7. What’s the difference between Chapter 7 and Chapter 13 Bankruptcy petions?


In a Chapter 7 Bankruptcy, the individual (Debtor) can eliminate or extinguish most types of debt. Credit cards, medical bills and all sorts of unsecured debt are eliminated using Chapter 7. Unsecured debt is debt that is not tied to a physical asset such as a home or a car,which are considered secured assets. However, even if you have a secured asset such as a home or car, you could possibly seek relief using Chapter 7 if the amount of equity you have in the asset is low enough to be protected by the Chapter 7 rules. If not, and you have too much equity in the secured asset, the individual debtor can simply use the remedy of filing a Chapter 13 Petition. By using Chapter 13, the individual debtor will not lose their asset because Chapter 13 protects the asset and allows the individual debtor the opportunity to catch up on back payments. The debtor is given a payment plan to catch up on their back payments. These payment plans last either 36 or 60 months.Thus, this is how many individuals save their home or cars from repossession.




8. Can I ever get credit again?


The purpose of the Bankruptcy system is to give the debtor a Fresh Start. It is certainly possible to rebuild your credit after Bankruptcy. During your representation by our firm, we go over some techniques that can help. Our goal in representing the debtor is to not only eliminate your debts, but to show you how to achieve and retain good credit long term.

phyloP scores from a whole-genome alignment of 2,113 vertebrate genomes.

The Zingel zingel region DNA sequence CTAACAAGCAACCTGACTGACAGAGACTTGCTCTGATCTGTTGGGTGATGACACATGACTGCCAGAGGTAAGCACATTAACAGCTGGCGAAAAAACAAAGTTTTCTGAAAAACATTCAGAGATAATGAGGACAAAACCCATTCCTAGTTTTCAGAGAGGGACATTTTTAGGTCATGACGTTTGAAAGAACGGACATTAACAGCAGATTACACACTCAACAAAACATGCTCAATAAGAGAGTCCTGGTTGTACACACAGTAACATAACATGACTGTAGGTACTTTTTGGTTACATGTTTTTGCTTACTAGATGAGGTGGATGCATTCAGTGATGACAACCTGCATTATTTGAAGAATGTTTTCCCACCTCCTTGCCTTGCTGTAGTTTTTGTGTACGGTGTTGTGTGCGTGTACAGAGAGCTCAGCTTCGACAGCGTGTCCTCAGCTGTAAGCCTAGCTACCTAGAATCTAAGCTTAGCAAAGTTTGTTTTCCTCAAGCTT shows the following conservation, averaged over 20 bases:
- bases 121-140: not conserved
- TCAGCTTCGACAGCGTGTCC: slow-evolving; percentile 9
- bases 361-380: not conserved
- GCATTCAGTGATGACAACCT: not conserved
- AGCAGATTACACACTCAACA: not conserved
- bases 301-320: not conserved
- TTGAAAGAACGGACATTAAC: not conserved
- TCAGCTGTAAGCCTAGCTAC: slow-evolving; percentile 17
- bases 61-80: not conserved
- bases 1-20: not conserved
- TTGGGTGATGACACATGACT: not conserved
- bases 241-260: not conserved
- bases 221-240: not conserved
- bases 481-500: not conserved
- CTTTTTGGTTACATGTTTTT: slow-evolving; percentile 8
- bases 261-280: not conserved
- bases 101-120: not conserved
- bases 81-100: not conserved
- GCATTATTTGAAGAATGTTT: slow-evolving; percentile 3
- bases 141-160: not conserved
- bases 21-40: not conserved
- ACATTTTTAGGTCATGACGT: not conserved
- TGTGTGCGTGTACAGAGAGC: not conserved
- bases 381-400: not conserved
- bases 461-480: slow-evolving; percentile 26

9. Can loans be modified?


Yes, mortgage loans can be modified. In appropriate situations, our office can help you modify your mortgage loan and possibly eliminate the need for Bankruptcy all together. At our office, our concern is guiding the client towards the best outcome. Often, Bankruptcy is not the only option and we help the client using other methods as well.




10. Can I save my car?


Yes. A car is a secured asset. Back payments can be made up using Bankruptcy. Also, if the value of the car is below the loan balance, Bankruptcy allows the individual to adjust or restructure the car loan. Thus, the car loan balance is lowered to match the value of the car, which can save a lot of money.




11. Are tax debts dischargeable in Bankruptcy?


There are a great many tax debts that are not dischargeable. However, if the tax debt is for income tax, it may be possible if the Debtor can meet certain strict requirements of the Bankruptcy Code.




12. Is my pension or retirement account safe in a Bankruptcy or will I lose it?


Generally speaking, most forms of retirement accounts are protected in Bankruptcy. Thus, 401Ks, 403s, ERISA and IRAs are safe and will not be touched by creditors if you file for Bankruptcy.